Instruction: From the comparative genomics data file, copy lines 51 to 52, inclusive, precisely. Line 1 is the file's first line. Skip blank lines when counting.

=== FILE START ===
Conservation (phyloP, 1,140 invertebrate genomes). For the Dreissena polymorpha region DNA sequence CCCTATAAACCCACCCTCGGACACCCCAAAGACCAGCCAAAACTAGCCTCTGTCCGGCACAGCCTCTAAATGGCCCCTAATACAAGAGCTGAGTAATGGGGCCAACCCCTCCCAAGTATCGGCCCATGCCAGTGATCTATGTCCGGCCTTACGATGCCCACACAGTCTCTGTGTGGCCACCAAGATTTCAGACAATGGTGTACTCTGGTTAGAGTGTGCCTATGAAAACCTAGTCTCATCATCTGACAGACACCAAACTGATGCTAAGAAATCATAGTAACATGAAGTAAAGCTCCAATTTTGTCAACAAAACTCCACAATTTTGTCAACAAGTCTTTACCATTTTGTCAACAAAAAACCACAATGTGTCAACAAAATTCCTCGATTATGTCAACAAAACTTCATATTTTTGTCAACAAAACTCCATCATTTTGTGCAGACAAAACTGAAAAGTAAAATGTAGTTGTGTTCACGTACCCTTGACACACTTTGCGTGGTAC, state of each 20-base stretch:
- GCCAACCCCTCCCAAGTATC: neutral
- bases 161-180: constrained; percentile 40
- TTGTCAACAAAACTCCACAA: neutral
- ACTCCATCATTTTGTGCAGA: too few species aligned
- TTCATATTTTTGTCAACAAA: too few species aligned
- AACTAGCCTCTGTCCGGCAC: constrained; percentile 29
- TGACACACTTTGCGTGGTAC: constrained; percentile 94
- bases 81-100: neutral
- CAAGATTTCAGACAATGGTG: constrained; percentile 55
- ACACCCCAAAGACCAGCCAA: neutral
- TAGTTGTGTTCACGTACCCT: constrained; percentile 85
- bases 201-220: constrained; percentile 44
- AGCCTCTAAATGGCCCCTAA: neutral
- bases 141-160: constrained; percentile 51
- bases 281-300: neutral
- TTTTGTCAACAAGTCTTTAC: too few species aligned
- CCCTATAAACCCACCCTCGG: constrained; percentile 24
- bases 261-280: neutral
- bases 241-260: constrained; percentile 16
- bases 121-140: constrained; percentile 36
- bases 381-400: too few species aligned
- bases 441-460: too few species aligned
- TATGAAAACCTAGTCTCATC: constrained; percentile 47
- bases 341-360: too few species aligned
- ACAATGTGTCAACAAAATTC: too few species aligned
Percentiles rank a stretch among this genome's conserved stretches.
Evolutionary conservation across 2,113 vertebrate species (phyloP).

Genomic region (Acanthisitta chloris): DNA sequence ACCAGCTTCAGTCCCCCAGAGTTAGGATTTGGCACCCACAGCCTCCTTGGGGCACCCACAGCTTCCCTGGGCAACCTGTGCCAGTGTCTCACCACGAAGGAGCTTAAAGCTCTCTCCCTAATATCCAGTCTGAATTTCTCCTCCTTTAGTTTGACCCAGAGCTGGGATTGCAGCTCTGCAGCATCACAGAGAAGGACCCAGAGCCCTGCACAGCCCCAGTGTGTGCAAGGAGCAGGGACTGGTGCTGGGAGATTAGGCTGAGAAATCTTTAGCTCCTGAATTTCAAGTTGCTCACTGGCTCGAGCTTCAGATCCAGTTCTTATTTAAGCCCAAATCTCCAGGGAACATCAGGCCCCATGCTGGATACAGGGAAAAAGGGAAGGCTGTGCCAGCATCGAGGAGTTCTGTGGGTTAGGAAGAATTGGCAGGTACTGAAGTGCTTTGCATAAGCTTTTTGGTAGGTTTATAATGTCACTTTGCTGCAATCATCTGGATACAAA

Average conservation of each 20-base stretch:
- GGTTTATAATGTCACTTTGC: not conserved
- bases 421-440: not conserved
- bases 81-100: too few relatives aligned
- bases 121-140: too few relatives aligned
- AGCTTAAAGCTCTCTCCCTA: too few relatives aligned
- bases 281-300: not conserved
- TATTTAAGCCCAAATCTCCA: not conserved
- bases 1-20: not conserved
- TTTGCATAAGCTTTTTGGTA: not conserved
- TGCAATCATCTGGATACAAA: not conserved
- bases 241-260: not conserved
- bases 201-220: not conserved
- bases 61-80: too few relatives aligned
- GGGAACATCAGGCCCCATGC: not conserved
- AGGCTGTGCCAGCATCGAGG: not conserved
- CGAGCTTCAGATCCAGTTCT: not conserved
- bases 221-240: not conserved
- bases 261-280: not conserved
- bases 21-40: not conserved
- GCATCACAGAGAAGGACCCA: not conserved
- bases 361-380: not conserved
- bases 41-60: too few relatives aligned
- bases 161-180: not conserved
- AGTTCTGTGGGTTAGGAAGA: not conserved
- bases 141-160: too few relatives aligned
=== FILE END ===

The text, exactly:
- bases 361-380: not conserved
- bases 41-60: too few relatives aligned